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让创造力激发的“心流”是怎样的一种状态

更新时间:2019/2/28 18:26:22 来源:纽约时报中文网 作者:佚名

The 'flow state': Where creative work thrives
让创造力激发的“心流”是怎样的一种状态

Growing up in World War Two-ravaged Europe, Mihaly Csikszentmihalyi saw the adults around him struggling to rebuild their lives – and often losing the will to try. He became preoccupied by a question that doesn’t trouble most kids: what makes life worth living?

米哈伊·奇克森特米哈伊(Mihaly Csikszentmihalyi)在二战期间饱受战火蹂躏的欧洲长大,小时候他看到大人们都在努力地在战后重建自己的生活,但也有人失去了意志。于是,他开始专注于一个大多数其他孩子都不会去费力关心的问题:是什么让生命值得活下去?

Csikszentmihalyi moved from Hungary to the US to study psychology and the question that had obsessed him since childhood.

后来,奇克森特米哈伊从匈牙利搬到美国,研究心理学,希望解开从小就困扰他的这个问题。

He wondered how wealth fit into the happiness equation, but the data suggested money wasn’t the answer; beyond a certain, basic threshold, increases in income hardly affected well-being. So, as he recounted in a TED talk enticingly subtitled The Secret to Happiness, he decided to explore “where in everyday life, in our normal experience, do we feel really happy?”.

他想知道,财富和幸福的关系是怎样的。研究显示,金钱并不能带来快乐;超过一个基本值,收入再往上增加几乎不会提升幸福感。因此,正如他在TED演讲中(那场演讲的题目很吸引人——《幸福的秘诀》)所说的,他决定探索“在哪些日常生活和日常经历中,我们能感受到真正的幸福”。

Csikszentmihalyi thought that creatives – artists, painters, musicians – might have some insight. There must be some reason why they toiled away at projects unlikely to yield fame or fortune. Did something about their process bring them fulfilment? What made their sacrifice worthwhile? One composer told Csikszentmihalyi how, when his work was going well, he experienced a kind of ecstasy. He didn’t need to think, he lost track of time and the music would “just flow out”. Csikszentmihalyi heard athletes, poets, chess players describe the same phenomenon.

奇克森特米哈伊认为,创意工作者,比如艺术家、画家和音乐家,可能会有一些独到见解。他们长期辛劳地投身那些不大可能带来名声或财富的项目,一定有原因。这些工作是否给他们带来满足感?是什么让他们的付出有所回报?一位作曲家告诉奇克森特米哈伊,当创作进展顺利时,他会体验到一种狂喜。不需要思考,会忘记了时间,音乐自己会“流出来”。奇克森特米哈伊从运动员、诗人、象棋选手那里都听过同样的话。

Indeed, there was something special happening. Csikszentmihalyi called this trance-like altered state of total absorption and effortless concentration ‘flow’.

的确,有一些特别的事情发生。奇克森特米哈伊将这种完全沉浸其中、毫不费力、聚精会神的入迷状态,称之为“心流”。

That was 40 years ago. Since then Csikszentmihalyi, along with colleagues all over the world, has studied Himalayan climbers, Dominican monks, Navajo shepherds and thousands of others. To all of our good fortune, the researchers have found that ‘flow’ is not the exclusive realm of artists. In fact, we can experience flow whenever we are fully engaged with our work or hobbies or relationships, in mountains and monasteries alike.

那是40年前的事了。从那以后,奇克森特米哈伊和他在世界各地的同行一道,研究了喜马拉雅山脉的登山者、道明会的修士、北美原住民纳瓦霍人(Navajo)当中的牧羊人,以及其他数千人。幸运的是,研究人员发现“心流”并非艺术家专有。事实上,只要我们全身心地投入到工作、爱好或关系中,我们就能体验心流,无论是在山间还是庙宇。

A state of ‘flow’

“心流”状态

A handful of conditions characterise the ‘flow state’.

进入“心流状态”有几个标志性条件。

“There's this focus that, once it becomes intense, leads to a sense of ecstasy, a sense of clarity: you know exactly what you want to do from one moment to the other; you get immediate feedback,” Csikszentmihalyi said in his February 2004 TED talk. “You know that what you need to do is possible to do, even though difficult, and sense of time disappears, you forget yourself, you feel part of something larger. And once the conditions are present, what you are doing becomes worth doing for its own sake.”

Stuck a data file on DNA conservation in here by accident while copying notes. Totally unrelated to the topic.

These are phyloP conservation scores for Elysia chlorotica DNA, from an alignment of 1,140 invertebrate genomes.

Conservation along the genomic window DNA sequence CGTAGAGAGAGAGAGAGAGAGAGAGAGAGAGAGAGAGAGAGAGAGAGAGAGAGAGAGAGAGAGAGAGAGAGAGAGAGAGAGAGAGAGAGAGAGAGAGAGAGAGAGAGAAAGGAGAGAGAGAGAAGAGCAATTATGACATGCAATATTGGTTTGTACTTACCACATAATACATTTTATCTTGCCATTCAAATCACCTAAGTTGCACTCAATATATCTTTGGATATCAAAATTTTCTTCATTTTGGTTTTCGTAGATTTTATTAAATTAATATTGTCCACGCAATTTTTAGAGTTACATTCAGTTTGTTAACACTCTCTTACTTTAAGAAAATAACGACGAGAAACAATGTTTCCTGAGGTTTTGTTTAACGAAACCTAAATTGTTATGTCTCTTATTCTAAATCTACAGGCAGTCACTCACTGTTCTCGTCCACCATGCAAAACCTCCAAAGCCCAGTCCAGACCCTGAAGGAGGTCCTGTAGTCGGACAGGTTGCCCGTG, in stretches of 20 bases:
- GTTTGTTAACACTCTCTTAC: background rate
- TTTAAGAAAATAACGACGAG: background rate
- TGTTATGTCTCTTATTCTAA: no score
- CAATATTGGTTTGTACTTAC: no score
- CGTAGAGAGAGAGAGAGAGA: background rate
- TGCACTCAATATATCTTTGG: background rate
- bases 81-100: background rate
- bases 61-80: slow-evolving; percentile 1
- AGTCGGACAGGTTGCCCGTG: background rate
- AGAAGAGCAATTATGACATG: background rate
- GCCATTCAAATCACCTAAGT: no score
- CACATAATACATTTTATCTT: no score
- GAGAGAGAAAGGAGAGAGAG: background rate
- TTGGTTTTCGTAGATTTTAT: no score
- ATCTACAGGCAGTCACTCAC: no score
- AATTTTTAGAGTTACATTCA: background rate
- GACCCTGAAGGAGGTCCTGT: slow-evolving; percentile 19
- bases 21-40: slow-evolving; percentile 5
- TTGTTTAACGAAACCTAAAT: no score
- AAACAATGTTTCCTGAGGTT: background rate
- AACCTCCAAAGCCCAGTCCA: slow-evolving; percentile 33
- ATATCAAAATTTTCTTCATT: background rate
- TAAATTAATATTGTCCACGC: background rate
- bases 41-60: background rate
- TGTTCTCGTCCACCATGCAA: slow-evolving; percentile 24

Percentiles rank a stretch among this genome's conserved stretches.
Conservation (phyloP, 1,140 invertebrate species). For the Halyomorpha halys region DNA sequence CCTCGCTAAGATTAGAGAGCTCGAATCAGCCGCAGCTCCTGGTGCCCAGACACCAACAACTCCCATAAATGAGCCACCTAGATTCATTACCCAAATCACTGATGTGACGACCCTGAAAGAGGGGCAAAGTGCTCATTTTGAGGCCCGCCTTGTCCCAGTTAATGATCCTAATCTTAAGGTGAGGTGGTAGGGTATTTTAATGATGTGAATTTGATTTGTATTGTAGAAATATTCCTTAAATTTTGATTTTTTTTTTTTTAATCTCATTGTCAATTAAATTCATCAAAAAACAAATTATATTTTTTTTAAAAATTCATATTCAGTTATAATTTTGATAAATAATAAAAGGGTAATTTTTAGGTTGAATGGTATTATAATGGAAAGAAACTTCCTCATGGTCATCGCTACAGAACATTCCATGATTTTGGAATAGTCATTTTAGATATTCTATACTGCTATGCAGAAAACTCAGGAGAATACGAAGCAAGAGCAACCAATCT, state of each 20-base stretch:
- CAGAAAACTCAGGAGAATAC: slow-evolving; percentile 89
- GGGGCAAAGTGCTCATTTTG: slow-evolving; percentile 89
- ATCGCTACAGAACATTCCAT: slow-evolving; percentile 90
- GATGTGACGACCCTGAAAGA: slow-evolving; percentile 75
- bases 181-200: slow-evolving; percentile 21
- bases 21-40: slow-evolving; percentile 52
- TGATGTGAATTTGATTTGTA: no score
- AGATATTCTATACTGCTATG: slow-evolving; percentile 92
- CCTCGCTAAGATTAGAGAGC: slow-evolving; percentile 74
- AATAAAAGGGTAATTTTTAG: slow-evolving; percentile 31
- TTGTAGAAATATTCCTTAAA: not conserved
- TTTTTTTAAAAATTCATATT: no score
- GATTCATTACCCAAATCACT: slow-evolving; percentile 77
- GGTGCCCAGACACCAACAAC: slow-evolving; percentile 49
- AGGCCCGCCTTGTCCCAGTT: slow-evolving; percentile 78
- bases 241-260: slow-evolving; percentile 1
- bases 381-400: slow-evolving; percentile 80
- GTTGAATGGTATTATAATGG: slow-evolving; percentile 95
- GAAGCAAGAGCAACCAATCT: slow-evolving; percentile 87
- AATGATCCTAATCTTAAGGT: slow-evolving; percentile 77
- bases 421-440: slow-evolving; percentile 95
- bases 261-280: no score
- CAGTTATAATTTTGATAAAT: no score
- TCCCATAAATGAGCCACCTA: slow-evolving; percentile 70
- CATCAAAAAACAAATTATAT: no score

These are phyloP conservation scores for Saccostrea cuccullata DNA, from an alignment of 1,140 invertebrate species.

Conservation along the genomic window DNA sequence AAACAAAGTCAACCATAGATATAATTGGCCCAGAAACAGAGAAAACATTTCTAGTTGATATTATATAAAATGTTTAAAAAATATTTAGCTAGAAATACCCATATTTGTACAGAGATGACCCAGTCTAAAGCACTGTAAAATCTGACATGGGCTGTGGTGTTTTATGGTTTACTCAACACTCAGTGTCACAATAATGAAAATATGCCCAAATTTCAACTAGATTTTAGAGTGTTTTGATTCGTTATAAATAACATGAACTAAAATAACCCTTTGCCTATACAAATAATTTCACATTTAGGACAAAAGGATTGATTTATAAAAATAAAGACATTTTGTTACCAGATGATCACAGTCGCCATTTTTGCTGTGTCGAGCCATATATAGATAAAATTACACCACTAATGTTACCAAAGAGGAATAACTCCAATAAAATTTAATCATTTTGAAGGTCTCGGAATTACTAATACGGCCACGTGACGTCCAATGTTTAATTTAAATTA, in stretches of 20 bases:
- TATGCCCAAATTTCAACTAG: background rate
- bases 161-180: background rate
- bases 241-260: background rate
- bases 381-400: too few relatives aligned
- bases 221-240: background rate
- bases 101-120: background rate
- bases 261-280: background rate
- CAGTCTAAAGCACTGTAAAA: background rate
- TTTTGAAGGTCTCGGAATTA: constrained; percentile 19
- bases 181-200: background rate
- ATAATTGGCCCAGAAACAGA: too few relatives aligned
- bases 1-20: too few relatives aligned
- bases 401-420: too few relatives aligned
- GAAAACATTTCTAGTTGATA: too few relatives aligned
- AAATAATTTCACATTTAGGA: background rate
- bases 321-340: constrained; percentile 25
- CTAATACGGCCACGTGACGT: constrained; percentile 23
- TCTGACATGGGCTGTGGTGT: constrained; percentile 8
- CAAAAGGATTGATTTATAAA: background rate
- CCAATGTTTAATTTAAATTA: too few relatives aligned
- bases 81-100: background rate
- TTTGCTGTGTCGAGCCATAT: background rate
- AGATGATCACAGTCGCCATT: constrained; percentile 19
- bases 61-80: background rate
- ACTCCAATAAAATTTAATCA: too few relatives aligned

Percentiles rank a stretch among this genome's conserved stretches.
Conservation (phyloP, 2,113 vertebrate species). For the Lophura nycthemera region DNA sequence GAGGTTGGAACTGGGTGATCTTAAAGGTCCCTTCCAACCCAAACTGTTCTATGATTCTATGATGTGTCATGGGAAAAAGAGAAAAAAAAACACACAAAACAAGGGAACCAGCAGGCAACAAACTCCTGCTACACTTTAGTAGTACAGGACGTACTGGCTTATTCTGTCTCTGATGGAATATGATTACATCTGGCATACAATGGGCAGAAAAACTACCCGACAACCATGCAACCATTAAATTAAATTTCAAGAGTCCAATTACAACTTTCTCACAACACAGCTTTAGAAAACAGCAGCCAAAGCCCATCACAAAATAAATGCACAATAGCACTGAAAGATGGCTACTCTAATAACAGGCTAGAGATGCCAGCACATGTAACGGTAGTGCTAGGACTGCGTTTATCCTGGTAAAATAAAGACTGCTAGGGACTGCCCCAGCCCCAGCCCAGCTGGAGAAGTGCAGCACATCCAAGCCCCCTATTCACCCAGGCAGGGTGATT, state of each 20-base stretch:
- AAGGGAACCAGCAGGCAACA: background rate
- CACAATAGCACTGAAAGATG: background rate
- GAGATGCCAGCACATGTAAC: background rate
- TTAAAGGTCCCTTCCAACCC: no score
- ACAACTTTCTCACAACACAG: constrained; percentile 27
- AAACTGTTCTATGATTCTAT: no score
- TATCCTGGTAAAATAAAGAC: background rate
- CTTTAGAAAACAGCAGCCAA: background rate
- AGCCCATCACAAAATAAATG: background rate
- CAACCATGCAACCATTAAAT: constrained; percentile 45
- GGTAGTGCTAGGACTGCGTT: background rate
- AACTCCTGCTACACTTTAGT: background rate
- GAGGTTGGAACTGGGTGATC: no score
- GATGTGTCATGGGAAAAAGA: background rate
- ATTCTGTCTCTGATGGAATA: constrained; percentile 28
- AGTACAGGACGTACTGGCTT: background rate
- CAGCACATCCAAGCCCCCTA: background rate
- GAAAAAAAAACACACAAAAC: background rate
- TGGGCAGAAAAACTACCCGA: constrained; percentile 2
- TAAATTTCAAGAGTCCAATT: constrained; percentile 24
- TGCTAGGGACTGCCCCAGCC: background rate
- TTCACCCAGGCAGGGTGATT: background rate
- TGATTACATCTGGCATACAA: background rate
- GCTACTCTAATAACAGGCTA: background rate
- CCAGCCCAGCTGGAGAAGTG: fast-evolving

“有这样一种专注,一旦它变得强烈,就会带来一种狂喜和清晰的感觉:从一个时刻到另一个时刻,你都很清楚自己要做什么;你做的事即刻得到回报,”奇克森特米哈伊在2004年2月的TED演讲中说。“你知道你要做的事情充满困难,但是可以做到的,时间感就消失了,你忘记了自己,觉得自己是某个更大事物的一部分。一旦条件具备,你所做的事情本身就变得有价值,有吸引力,而不需任何外界因素的促进。”

Some people also call this period of hyperfocus ‘being in the zone’. Whether you call it ‘flow’ or ‘the zone’, it's not just a state of mind. It’s accompanied by physiological changes, too. In a 2010 Swedish study on classical pianists, the musicians who entered flow exhibited deepened breathing and slowed heart rates. Even the facial muscles that enable us to smile were activated.

有些人把这段异常专注的时期称之为“进入了化境”。不管是“心流”还是“化境”,它都不仅是一种心理状态,生理变化也随之而来。2010年瑞典一项针对古典钢琴音乐家的研究发现,进入心流状态的音乐家出现呼吸加深、心率减慢的现象。甚至面部的微笑肌也被激活。

The benefits of being in the zone stretch beyond the experience itself. Flow is associated with subjective well-being, satisfaction with life and general happiness. At work, it’s linked to productivity, motivation and company loyalty.

化境的好处远远超出了这种体验本身。心流与主观幸福感、生活满意度和总体幸福感有关。在工作中,它与生产力、积极性和公司忠诚度有关。

Some people may be naturally prone to flow – especially those who score high on personality tests for conscientiousness and openness to experience, and low on measures of neuroticism. But if you don’t experience flow every day, can you find a way to trigger it?

有些人可能天生就容易进入心流状态,尤其是那些在性格测试中责任心强、开放度高,在神经质测试中得分低的人。但如果你不是每天都有心流体验,那你能找到触发它的方法吗?

Getting into the zone

进入化境

First, you must create the optimal conditions to get to your flow state.

首先,您必须创造进入心流状态的最佳条件。

“Avoid noisy environments and opportunity for interruptions,” advises Giovanni Moneta, an academic psychologist at London Metropolitan University and the author of Positive Psychology: A Critical Introduction.

“避开嘈杂和可能被打断的的环境,”伦敦都市大学(London Metropolitan University)的心理学家、《积极心理学导论》(Positive Psychology: A Critical Introduction)的作者乔凡尼·莫尼塔(Giovanni Moneta)建议道。